The Centurion cycling event is coming to Ellicottville in what will be the first of five consecutive times it will be held in the village.
The three-day festival will take place Aug. 17-19 and will feature a number of events, including a bike movie night at 6 p.m. Aug. 17, the Centurion 25 (25 miles long) at 8 a.m. Aug. 18, and the C50 and C100 Sunday morning.
The cost of registration depends on the event and registration can be done by visiting www.centurioncycling.com or www.eventsonline.ca/events/centurion. To get 50 percent off the registration fee, visit the second site and enter the code CCEL5012.
One highlight of the event is Pat’s Ride, an 11.5-mile ride with National Hockey League Hall of Famer and former Buffalo Sabres great Pat LaFontaine. Pat’s Ride is scheduled for 10:30 a.m. on Aug. 18. Proceeds from this ride will benefit LaFontaine’s Companions in Courage Foundation, which raises funds for hospitals to build interactive playrooms for hospitalized children.
Brian McFadden, executive director for the Ellicottville Chamber of Commerce, said that the Ontario, Canada-based Centurion office contacted him last October about holding the event in Ellicottville.
“They just heard so much about Ellicottville and all the things we’re doing here and it kind of suited their M.O. (mode of operation). They like to run these events in resort towns. And we’re also close to the Canadian border and we have a lot of Canadian tourists here. So it all kind of makes sense to them,” he said.
McFadden said the chamber bought the rights to the event for five years, meaning that the race will be held in Ellicottville for the next five years. He said that the event is a great expense to the chamber, though Holiday Valley helped with “the financial side” for the first year, and noted the Centurion isn’t about benefitting the chamber.
“It’s all about bringing folks to town and using the hotels and restaurants and shops and help building the destination,” he said.
The Centurion, according to its race director, Tim Hyland, “sort of gives the ‘weekend warrior’ a pro treatment.”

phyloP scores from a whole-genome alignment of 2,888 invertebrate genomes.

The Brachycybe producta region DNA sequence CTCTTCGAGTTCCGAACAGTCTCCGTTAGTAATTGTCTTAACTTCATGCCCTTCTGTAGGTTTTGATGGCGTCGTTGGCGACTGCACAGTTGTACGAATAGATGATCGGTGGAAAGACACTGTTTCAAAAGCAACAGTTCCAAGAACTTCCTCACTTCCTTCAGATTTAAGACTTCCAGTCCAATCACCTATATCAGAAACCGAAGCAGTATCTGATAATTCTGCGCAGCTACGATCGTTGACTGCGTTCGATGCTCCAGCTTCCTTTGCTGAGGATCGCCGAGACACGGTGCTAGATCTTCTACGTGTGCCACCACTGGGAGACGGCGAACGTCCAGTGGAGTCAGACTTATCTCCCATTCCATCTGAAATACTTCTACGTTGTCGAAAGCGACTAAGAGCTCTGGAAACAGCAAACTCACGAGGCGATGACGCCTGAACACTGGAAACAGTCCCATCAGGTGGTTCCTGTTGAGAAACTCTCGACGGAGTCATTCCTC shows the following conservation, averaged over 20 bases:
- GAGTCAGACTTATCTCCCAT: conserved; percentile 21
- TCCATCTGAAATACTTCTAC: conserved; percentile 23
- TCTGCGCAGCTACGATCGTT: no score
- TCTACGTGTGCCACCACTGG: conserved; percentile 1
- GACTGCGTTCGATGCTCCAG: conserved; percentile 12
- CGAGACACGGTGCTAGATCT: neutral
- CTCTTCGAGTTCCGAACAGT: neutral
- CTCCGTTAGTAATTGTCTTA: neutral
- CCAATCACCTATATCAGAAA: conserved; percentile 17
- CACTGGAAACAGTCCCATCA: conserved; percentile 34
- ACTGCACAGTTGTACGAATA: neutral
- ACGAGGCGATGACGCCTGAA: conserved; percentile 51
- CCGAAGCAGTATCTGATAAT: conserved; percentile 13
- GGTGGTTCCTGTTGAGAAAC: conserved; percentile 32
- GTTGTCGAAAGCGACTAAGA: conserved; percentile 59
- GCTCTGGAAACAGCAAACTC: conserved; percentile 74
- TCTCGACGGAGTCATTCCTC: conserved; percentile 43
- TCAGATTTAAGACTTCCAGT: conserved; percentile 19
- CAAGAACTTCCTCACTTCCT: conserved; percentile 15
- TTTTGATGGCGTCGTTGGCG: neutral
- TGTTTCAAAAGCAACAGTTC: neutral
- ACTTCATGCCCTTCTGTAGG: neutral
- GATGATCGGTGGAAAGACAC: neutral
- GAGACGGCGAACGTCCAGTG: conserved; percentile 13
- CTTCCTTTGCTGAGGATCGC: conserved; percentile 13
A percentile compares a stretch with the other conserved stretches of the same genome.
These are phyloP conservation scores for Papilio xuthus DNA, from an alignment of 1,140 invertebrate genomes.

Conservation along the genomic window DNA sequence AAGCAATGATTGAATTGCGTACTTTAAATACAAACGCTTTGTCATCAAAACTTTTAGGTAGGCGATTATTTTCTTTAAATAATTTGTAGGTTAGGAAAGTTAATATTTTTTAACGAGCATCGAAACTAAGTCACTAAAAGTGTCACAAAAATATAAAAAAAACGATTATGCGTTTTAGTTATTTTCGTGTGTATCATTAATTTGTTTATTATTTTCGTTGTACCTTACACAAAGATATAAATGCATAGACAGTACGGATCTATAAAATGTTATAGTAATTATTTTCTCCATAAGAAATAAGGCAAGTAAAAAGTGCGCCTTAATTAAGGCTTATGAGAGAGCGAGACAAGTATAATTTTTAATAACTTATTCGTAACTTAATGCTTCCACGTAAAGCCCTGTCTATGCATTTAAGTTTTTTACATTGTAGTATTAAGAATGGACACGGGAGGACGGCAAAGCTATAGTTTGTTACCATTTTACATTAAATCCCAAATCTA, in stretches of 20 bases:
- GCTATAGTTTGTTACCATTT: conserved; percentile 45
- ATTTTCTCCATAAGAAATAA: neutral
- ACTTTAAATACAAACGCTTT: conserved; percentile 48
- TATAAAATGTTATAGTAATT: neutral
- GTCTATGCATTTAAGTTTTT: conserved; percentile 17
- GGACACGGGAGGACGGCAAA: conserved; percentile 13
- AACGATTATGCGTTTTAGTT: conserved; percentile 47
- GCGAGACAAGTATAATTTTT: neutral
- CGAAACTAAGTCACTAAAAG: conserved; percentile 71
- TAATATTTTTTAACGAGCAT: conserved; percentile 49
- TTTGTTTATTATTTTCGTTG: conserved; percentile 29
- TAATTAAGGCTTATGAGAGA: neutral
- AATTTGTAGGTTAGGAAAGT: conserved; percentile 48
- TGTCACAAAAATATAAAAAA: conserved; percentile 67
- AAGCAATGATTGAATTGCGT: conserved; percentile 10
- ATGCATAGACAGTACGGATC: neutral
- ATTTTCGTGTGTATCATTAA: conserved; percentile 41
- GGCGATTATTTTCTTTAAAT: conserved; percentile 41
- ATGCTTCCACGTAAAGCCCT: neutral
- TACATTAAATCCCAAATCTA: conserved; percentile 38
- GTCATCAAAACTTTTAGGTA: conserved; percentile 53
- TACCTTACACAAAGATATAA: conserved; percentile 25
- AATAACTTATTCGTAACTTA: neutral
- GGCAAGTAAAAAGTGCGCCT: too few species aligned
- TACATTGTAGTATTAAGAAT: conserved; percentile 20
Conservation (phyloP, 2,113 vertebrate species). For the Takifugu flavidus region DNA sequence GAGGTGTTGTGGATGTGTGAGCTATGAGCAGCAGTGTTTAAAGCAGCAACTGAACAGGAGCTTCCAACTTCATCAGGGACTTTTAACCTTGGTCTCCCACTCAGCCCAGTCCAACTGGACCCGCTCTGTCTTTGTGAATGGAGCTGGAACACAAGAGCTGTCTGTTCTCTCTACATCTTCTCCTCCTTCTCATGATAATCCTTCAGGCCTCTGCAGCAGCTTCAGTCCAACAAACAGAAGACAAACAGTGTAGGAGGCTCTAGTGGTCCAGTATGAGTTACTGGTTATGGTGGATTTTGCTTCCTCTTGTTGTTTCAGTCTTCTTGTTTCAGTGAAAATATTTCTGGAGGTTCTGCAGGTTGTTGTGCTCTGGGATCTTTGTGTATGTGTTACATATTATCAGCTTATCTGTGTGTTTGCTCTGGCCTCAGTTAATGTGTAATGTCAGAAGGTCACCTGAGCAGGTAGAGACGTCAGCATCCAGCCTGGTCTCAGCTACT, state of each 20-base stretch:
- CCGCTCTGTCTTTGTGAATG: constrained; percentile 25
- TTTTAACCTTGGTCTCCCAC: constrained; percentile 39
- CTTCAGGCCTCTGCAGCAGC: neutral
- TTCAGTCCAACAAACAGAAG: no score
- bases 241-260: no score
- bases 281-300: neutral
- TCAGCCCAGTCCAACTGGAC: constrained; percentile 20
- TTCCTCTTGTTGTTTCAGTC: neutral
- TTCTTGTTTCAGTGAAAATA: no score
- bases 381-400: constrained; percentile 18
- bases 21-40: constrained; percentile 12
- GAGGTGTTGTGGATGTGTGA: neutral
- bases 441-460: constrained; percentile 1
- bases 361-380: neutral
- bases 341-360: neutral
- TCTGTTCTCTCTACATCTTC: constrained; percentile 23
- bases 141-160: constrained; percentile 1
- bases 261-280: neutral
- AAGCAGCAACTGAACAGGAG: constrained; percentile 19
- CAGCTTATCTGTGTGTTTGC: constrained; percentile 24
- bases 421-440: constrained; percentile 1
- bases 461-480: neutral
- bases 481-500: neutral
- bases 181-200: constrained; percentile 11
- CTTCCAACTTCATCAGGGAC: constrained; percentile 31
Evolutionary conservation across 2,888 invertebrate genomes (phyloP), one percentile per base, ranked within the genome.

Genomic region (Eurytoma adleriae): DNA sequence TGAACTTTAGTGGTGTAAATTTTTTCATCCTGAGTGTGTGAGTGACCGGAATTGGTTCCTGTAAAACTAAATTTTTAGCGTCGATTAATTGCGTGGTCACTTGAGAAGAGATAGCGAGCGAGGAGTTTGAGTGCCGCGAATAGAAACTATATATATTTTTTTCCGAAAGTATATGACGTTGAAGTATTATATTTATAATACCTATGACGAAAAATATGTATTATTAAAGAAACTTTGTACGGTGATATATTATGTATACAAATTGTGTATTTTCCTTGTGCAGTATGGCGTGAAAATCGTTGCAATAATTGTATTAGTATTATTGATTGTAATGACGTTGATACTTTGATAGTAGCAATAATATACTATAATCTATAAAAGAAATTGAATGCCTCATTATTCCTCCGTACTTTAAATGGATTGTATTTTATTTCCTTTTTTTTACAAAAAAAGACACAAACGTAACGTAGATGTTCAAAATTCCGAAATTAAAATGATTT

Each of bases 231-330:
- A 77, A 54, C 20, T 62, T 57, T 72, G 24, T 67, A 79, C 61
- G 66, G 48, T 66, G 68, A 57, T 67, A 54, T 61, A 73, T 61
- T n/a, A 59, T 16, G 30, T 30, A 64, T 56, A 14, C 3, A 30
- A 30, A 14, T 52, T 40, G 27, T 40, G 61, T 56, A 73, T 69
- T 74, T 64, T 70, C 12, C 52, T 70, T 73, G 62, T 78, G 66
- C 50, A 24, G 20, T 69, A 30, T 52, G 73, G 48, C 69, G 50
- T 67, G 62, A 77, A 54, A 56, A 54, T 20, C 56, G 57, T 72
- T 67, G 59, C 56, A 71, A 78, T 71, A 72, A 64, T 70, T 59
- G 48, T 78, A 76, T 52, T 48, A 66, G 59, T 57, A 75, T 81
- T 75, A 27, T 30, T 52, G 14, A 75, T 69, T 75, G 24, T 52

“They can ride or race as hard as they want or as slow as they want, but it doesn’t really matter. No one’s judging them based on their ability level. It’s just an opportunity to see what it would be like to be in a professional race,” he said.
Dennis Baldwin, owner of the Ellicottville Bike Shop, said he “generally rides a lot” and participates in a lot of events, such as 100-mile mountain bike races, and that he plans to ride in the Centurion.
“I just think it’s a cool local event and it’s a good local event to support and be involved in,” he said.
With 500 to more than 1,000 cyclists expected to participate, the Centurion organization relies on police, nutritional, mechanical and medical support to ensure that the event is as safe as possible.
“It’s about as safe as you can get if you’re out there participating with hundreds or thousands of people on the roadway,” Hyland said.
So many cyclists could mean good business for some Ellicottville lodging areas, too.
Jane Eshbaugh, marketing director for Holiday Valley, said that Centurion cyclists have reserved about 70 lodging units at the Inn at Holiday Valley, the Tamarack Club and Holiday Valley Rental Management so far, and added that she is sure there will be more to come.
“Many of the guests are Canadians who have not been to this area before, so that’s great news,” she said.
Though she was unable to divulge an exact figure, Justina Carr, operations supervisor for Ellicottville Wingate, said the hotel expects a “decent amount” of reservations for the event.
“We’re definitely excited about seeing a lot of people coming in. Hopefully it will be a lot of new people who haven’t been to Ellicottville, either,” she said.
Also excited about the Centurion being held in Ellicottville is Hyland.
“The village of Ellicottville is like from a postcard. It’s picturesque and it’s quaint, and it’s a great setting for the venue, so we’re excited to get going and see what we can do there,” he said.